Since 1980, Sciensano houses the BCCM/IHEM culture collection, a member of the BCCM consortium. The latter collects, preserves and distributes thousands of living microorganisms. It is a key activity to support science, research and applications in microbiology. Recent technological advances have greatly facilitated the sequencing of the entire genome of microbial strains. This is a source of new information which opens exiting areas of applied and fundamental research. However, handling genomic (big) data also requires specific skills. To answer this challenge, the BCCM GEN-ERA project aimed at implementing expertise in genomics within the BCCM collections.
The Belgian Coordinated Collections of Microorganisms (BCCM) is a biological resource centre (BRC) that preserves and provides microbial and genetic resources to support life sciences and the biotechnology sector in the field of fundamental and applied research.
The study, valorisation and documentation of the BCCM microbial patrimony need to stay up to date with the current developments in modern technologies. Nowadays, microbial research is greatly facilitated by new approaches in genomics including whole genome sequencing. The latter provides the entire genetic information of an organism and is increasingly requested in many disciplines. Acquiring know-how in genomics is thus crucial for BCCM to remain a major BRC, for future national and international collaborations and to answer upcoming research questions.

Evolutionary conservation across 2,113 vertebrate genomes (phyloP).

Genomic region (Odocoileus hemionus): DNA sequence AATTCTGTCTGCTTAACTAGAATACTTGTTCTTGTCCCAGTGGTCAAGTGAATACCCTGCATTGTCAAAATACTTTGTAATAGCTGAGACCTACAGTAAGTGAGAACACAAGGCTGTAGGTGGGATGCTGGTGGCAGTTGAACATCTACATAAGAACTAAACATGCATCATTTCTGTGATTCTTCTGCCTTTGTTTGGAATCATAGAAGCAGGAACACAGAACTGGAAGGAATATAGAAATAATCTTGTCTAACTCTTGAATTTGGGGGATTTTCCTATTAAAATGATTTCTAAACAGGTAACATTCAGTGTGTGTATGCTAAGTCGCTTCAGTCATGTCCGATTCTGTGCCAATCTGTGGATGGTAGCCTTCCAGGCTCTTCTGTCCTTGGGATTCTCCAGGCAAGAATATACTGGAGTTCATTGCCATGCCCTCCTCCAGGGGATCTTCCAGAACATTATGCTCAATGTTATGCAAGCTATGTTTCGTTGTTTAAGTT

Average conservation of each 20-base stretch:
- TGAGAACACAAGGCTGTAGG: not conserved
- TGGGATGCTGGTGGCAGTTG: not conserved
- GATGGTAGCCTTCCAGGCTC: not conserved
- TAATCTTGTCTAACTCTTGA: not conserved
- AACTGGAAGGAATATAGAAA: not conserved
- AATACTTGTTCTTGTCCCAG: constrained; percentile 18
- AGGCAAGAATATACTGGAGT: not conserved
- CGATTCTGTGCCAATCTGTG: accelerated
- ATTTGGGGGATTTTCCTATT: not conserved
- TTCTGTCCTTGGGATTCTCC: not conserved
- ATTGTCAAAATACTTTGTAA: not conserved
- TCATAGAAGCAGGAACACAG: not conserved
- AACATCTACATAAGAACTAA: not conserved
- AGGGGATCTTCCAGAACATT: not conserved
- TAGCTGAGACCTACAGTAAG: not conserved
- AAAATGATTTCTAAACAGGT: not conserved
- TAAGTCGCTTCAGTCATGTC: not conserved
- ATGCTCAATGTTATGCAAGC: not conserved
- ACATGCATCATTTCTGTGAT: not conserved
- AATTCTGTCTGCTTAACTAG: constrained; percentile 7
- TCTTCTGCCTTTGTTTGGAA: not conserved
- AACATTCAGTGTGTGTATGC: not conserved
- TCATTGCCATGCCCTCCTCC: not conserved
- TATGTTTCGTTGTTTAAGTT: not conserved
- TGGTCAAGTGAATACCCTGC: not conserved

The first objective of the BCCM GEN-ERA project was to implement expertise in genomics in the BCCM collections for which the real challenge was the handling and analysis of genomic big data. This required the installation of specific bioinformatics structures (hardware) and software for which the BCCM scientists had to be trained to ensure a long-term implementation. The focus was primarily on whole genome sequencing because the determination of the entire gene repertoire of microorganisms supports the leading expertise of the collections in the field of taxonomy and phylogeny while allowing potential functional analyses. Moreover, offering strains having their whole genome sequenced is necessary to meet the needs of BRCs users and is thus an added value for the visibility and attractiveness of BCCM.
The BCCM GEN-ERA project also aimed at answering specific research questions covering the microbial diversity of the BCCM collections (i.e., bacteria, mycobacteria, cyanobacteria, yeasts and moulds) and more specifically on selected microorganisms having a societal impact (i.e., associated with pollinating insects, causing pathologies or producing bioactive compounds).
The objectives were achieved by developing a Nextflow infrastructure covering the common genomics needs for microbial taxonomy and metabolic modelling of microbial collections like BCCM, in a FAIR manner. It can be used on prokaryotes and small eukaryotes in a completely reproducible manner. This “GEN-ERA toolbox” was made freely available from the GitHub repository which also includes a large documentation for the users.